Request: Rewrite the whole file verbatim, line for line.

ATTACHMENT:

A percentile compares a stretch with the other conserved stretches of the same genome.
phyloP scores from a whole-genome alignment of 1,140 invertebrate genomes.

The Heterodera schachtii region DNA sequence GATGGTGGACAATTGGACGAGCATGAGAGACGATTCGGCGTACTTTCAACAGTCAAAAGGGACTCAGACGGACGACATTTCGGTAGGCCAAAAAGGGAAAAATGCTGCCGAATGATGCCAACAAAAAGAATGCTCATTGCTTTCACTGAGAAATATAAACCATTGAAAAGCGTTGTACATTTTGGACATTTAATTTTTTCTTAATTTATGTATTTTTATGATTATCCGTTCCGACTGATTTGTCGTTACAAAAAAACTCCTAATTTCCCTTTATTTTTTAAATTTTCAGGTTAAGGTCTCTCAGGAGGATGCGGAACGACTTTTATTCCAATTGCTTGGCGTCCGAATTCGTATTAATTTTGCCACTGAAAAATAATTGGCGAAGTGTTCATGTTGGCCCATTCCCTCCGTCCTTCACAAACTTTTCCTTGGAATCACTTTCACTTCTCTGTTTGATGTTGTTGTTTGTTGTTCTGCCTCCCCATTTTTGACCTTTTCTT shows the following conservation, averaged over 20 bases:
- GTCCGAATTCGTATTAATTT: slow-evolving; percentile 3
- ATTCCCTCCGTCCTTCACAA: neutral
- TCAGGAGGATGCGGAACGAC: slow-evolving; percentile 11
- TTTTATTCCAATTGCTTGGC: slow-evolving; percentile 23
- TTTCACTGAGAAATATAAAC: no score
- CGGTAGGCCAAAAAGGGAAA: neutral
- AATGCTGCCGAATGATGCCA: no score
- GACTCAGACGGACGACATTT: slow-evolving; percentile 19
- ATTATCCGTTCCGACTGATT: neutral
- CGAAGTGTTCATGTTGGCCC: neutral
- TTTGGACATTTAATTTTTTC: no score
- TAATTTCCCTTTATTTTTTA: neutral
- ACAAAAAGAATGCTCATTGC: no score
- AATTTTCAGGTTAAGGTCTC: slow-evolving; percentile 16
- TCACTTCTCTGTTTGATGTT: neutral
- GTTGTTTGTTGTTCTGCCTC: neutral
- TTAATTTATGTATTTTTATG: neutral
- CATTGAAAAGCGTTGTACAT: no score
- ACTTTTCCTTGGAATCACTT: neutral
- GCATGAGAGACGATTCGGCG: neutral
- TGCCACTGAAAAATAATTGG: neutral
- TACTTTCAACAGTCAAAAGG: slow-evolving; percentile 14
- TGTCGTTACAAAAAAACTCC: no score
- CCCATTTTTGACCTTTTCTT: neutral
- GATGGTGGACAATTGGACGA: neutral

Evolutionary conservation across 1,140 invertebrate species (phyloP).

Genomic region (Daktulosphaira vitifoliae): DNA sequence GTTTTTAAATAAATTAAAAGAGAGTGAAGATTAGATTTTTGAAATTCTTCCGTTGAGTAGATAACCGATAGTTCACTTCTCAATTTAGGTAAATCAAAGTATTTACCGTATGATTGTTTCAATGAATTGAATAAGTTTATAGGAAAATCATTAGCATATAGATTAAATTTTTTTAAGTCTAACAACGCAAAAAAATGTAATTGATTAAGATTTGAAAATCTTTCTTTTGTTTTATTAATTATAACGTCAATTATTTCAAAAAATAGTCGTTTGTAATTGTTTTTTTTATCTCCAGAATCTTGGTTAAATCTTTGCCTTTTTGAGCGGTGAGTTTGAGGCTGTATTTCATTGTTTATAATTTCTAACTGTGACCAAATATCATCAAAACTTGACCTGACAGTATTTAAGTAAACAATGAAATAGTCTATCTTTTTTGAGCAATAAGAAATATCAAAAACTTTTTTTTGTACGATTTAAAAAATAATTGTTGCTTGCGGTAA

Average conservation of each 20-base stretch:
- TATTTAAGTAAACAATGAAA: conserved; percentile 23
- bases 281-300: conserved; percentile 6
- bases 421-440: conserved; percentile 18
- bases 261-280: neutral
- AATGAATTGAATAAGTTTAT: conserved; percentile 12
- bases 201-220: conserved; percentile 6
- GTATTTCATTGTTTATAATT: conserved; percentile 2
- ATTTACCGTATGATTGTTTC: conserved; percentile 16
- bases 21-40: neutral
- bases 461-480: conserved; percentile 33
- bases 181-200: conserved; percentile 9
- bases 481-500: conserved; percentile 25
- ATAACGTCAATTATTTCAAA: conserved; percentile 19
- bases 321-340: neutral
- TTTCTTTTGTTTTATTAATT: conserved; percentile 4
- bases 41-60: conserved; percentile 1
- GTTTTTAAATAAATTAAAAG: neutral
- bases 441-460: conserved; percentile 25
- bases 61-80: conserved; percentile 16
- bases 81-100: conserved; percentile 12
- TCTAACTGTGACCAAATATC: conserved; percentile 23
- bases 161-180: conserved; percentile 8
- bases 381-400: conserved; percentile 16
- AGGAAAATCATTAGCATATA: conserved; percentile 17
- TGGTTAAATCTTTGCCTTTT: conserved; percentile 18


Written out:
A percentile compares a stretch with the other conserved stretches of the same genome.
phyloP scores from a whole-genome alignment of 1,140 invertebrate genomes.

The Heterodera schachtii region DNA sequence GATGGTGGACAATTGGACGAGCATGAGAGACGATTCGGCGTACTTTCAACAGTCAAAAGGGACTCAGACGGACGACATTTCGGTAGGCCAAAAAGGGAAAAATGCTGCCGAATGATGCCAACAAAAAGAATGCTCATTGCTTTCACTGAGAAATATAAACCATTGAAAAGCGTTGTACATTTTGGACATTTAATTTTTTCTTAATTTATGTATTTTTATGATTATCCGTTCCGACTGATTTGTCGTTACAAAAAAACTCCTAATTTCCCTTTATTTTTTAAATTTTCAGGTTAAGGTCTCTCAGGAGGATGCGGAACGACTTTTATTCCAATTGCTTGGCGTCCGAATTCGTATTAATTTTGCCACTGAAAAATAATTGGCGAAGTGTTCATGTTGGCCCATTCCCTCCGTCCTTCACAAACTTTTCCTTGGAATCACTTTCACTTCTCTGTTTGATGTTGTTGTTTGTTGTTCTGCCTCCCCATTTTTGACCTTTTCTT shows the following conservation, averaged over 20 bases:
- GTCCGAATTCGTATTAATTT: slow-evolving; percentile 3
- ATTCCCTCCGTCCTTCACAA: neutral
- TCAGGAGGATGCGGAACGAC: slow-evolving; percentile 11
- TTTTATTCCAATTGCTTGGC: slow-evolving; percentile 23
- TTTCACTGAGAAATATAAAC: no score
- CGGTAGGCCAAAAAGGGAAA: neutral
- AATGCTGCCGAATGATGCCA: no score
- GACTCAGACGGACGACATTT: slow-evolving; percentile 19
- ATTATCCGTTCCGACTGATT: neutral
- CGAAGTGTTCATGTTGGCCC: neutral
- TTTGGACATTTAATTTTTTC: no score
- TAATTTCCCTTTATTTTTTA: neutral
- ACAAAAAGAATGCTCATTGC: no score
- AATTTTCAGGTTAAGGTCTC: slow-evolving; percentile 16
- TCACTTCTCTGTTTGATGTT: neutral
- GTTGTTTGTTGTTCTGCCTC: neutral
- TTAATTTATGTATTTTTATG: neutral
- CATTGAAAAGCGTTGTACAT: no score
- ACTTTTCCTTGGAATCACTT: neutral
- GCATGAGAGACGATTCGGCG: neutral
- TGCCACTGAAAAATAATTGG: neutral
- TACTTTCAACAGTCAAAAGG: slow-evolving; percentile 14
- TGTCGTTACAAAAAAACTCC: no score
- CCCATTTTTGACCTTTTCTT: neutral
- GATGGTGGACAATTGGACGA: neutral

Evolutionary conservation across 1,140 invertebrate species (phyloP).

Genomic region (Daktulosphaira vitifoliae): DNA sequence GTTTTTAAATAAATTAAAAGAGAGTGAAGATTAGATTTTTGAAATTCTTCCGTTGAGTAGATAACCGATAGTTCACTTCTCAATTTAGGTAAATCAAAGTATTTACCGTATGATTGTTTCAATGAATTGAATAAGTTTATAGGAAAATCATTAGCATATAGATTAAATTTTTTTAAGTCTAACAACGCAAAAAAATGTAATTGATTAAGATTTGAAAATCTTTCTTTTGTTTTATTAATTATAACGTCAATTATTTCAAAAAATAGTCGTTTGTAATTGTTTTTTTTATCTCCAGAATCTTGGTTAAATCTTTGCCTTTTTGAGCGGTGAGTTTGAGGCTGTATTTCATTGTTTATAATTTCTAACTGTGACCAAATATCATCAAAACTTGACCTGACAGTATTTAAGTAAACAATGAAATAGTCTATCTTTTTTGAGCAATAAGAAATATCAAAAACTTTTTTTTGTACGATTTAAAAAATAATTGTTGCTTGCGGTAA

Average conservation of each 20-base stretch:
- TATTTAAGTAAACAATGAAA: conserved; percentile 23
- bases 281-300: conserved; percentile 6
- bases 421-440: conserved; percentile 18
- bases 261-280: neutral
- AATGAATTGAATAAGTTTAT: conserved; percentile 12
- bases 201-220: conserved; percentile 6
- GTATTTCATTGTTTATAATT: conserved; percentile 2
- ATTTACCGTATGATTGTTTC: conserved; percentile 16
- bases 21-40: neutral
- bases 461-480: conserved; percentile 33
- bases 181-200: conserved; percentile 9
- bases 481-500: conserved; percentile 25
- ATAACGTCAATTATTTCAAA: conserved; percentile 19
- bases 321-340: neutral
- TTTCTTTTGTTTTATTAATT: conserved; percentile 4
- bases 41-60: conserved; percentile 1
- GTTTTTAAATAAATTAAAAG: neutral
- bases 441-460: conserved; percentile 25
- bases 61-80: conserved; percentile 16
- bases 81-100: conserved; percentile 12
- TCTAACTGTGACCAAATATC: conserved; percentile 23
- bases 161-180: conserved; percentile 8
- bases 381-400: conserved; percentile 16
- AGGAAAATCATTAGCATATA: conserved; percentile 17
- TGGTTAAATCTTTGCCTTTT: conserved; percentile 18